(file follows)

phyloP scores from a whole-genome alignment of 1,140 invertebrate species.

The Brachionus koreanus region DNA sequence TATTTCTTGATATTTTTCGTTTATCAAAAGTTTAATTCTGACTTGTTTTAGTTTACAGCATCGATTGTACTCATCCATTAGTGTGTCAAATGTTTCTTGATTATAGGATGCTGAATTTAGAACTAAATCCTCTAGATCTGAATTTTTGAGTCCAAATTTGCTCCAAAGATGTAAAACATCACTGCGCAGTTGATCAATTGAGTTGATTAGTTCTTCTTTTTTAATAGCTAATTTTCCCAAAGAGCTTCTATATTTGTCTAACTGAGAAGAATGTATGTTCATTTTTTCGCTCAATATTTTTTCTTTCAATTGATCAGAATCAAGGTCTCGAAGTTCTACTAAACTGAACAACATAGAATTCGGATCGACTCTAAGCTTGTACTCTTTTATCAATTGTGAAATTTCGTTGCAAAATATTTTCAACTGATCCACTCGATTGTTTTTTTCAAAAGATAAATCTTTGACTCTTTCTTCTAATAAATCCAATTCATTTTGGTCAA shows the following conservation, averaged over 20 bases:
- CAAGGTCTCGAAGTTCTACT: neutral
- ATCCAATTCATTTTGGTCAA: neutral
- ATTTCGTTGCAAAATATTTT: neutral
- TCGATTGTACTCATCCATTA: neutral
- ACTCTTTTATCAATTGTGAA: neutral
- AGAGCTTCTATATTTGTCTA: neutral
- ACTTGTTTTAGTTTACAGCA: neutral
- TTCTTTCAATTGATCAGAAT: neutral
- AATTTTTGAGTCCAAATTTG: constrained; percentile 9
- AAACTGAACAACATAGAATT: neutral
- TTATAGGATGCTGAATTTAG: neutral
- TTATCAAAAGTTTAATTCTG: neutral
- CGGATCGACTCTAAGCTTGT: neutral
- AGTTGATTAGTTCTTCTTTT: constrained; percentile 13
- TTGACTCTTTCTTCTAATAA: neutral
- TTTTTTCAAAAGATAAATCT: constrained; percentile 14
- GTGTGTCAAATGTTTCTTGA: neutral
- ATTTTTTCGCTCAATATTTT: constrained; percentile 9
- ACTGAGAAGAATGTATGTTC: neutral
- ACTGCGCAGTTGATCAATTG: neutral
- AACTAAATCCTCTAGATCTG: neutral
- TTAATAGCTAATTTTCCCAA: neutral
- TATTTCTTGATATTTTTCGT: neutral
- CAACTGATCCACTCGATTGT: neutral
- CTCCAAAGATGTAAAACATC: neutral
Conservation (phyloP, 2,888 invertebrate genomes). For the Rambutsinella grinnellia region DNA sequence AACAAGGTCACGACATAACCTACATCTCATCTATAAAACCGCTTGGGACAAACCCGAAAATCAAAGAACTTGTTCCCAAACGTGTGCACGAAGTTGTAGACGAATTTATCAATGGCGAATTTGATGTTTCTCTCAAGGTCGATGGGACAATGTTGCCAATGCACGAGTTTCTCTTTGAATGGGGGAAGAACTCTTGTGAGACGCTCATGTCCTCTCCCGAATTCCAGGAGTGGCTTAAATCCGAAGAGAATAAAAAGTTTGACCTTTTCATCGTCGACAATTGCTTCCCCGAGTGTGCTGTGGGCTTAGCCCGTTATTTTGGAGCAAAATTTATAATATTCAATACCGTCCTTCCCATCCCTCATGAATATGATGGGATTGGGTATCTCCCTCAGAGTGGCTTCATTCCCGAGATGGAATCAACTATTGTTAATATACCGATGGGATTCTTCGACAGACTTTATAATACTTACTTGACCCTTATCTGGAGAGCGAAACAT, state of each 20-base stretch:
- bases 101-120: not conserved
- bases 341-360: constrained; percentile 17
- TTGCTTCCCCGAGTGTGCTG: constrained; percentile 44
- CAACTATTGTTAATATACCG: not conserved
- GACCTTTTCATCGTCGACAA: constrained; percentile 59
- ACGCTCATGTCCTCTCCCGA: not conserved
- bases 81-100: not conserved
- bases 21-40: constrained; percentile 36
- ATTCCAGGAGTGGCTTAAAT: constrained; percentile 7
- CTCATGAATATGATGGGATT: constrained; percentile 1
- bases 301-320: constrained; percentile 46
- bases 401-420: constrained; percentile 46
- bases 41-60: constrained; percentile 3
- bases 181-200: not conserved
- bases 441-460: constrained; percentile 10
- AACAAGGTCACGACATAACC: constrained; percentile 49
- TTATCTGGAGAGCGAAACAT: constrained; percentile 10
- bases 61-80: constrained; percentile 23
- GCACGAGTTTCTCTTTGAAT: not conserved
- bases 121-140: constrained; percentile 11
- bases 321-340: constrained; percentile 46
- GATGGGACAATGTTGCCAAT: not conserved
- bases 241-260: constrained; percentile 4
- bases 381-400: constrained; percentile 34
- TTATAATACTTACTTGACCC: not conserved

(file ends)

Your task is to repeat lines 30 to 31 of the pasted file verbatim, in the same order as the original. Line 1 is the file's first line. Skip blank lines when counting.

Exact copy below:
- bases 341-360: constrained; percentile 17
- TTGCTTCCCCGAGTGTGCTG: constrained; percentile 44